Gary leaving the interview confident, his answer coming after a two-day wait, David Yarborough calling asking how soon he could start, that he could commence his orientation immediately,  then the disappointing news,  Gary’s request for $16.00 an hour was rejected relegated to  accepting $12.50 as a starting wage.   The afternoon found Gary traversing to Wal-Mart to address his departure, meeting with the congeal Human Resource lady,  turning in his time card, apologizing for such a short notice of his departure,  explaining that he had found a better opportunity,  her smile relieving his displeasure for not fulfilling his obligation,  her reply “this happens to us all the time.”

Gary at his home away from home —– work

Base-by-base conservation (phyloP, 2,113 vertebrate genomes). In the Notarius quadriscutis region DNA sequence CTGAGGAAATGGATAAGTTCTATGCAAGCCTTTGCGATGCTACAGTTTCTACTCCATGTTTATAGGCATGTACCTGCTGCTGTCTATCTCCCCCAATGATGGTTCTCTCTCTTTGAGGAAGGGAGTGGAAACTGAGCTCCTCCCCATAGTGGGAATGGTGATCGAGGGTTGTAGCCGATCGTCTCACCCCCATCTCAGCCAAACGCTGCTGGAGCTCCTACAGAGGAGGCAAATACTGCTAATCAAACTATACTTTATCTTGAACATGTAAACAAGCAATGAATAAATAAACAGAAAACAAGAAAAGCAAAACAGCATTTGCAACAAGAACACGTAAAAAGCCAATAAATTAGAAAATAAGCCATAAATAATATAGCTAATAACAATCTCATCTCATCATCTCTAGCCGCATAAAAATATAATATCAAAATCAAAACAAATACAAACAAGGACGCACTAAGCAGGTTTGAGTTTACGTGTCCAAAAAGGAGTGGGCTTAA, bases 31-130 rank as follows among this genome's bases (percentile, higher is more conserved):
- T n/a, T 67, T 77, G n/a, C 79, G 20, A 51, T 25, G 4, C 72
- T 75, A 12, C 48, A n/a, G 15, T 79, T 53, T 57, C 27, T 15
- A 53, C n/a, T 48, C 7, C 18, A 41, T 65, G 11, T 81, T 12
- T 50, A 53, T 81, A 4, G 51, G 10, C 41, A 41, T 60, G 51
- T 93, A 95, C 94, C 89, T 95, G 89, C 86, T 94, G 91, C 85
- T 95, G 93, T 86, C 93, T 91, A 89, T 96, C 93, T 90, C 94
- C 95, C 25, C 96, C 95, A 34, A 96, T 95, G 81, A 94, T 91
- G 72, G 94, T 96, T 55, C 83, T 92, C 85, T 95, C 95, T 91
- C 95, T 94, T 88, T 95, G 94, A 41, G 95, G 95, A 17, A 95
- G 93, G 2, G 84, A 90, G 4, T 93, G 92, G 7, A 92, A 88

Gary’s vista having risen,  his employment at Colony Park Nursing & Rehabilitation Center giving him a contingency to affirm his twenty years plus experience as a hospital engineer.   He soon  discovered the healthcare facility void of anyone with comprehensive knowledge of the structural plant systems including his acquired maintenance assistant Reyes Hernandez, who directed him on a tour of  the building and premises.    The 99 bed skilled nursing facility maintained a staff numbering over 120, with a continuing 90 plus residents census.  The building encompassing  four wings in the shape of an X,  one wing  a locked down certified Alzheimer’s unit equipped with a keypad exit but also with a fire alarm release mechanism for the door and the units patio gate.   The building  encompassing 32 restrooms and six shower stalls,  plus the  department offices,  dining and activity rooms.  Gary finding his only disappointment, expecting an updated facility,  but discovering the building was built in 1964 and lacked few improvement since that era.  The upside to his work environment,  the yard work was contracted out,  no mowing and the total lawn area was on an automated sprinkler system.    His designated office was in  16 x 42 ft. shop northeast of the building accommodating a storage area for maintenance, housekeeping,  custodial and laundry supplies.  The shop was in total disarray without organization,  an electric wall heater for winter and a swamp cooler for summer.   Gary’s first priority was to make it presentable,  giving a semblance of organization, inquiring and receiving a computer for the virtuous tasks that he knew were on the horizon, Reyes, or Ray as he preferred Gary’s maintenance assistant had been called upon to provide the maintenance duties during the interim between employment of the many supervisors was an asset.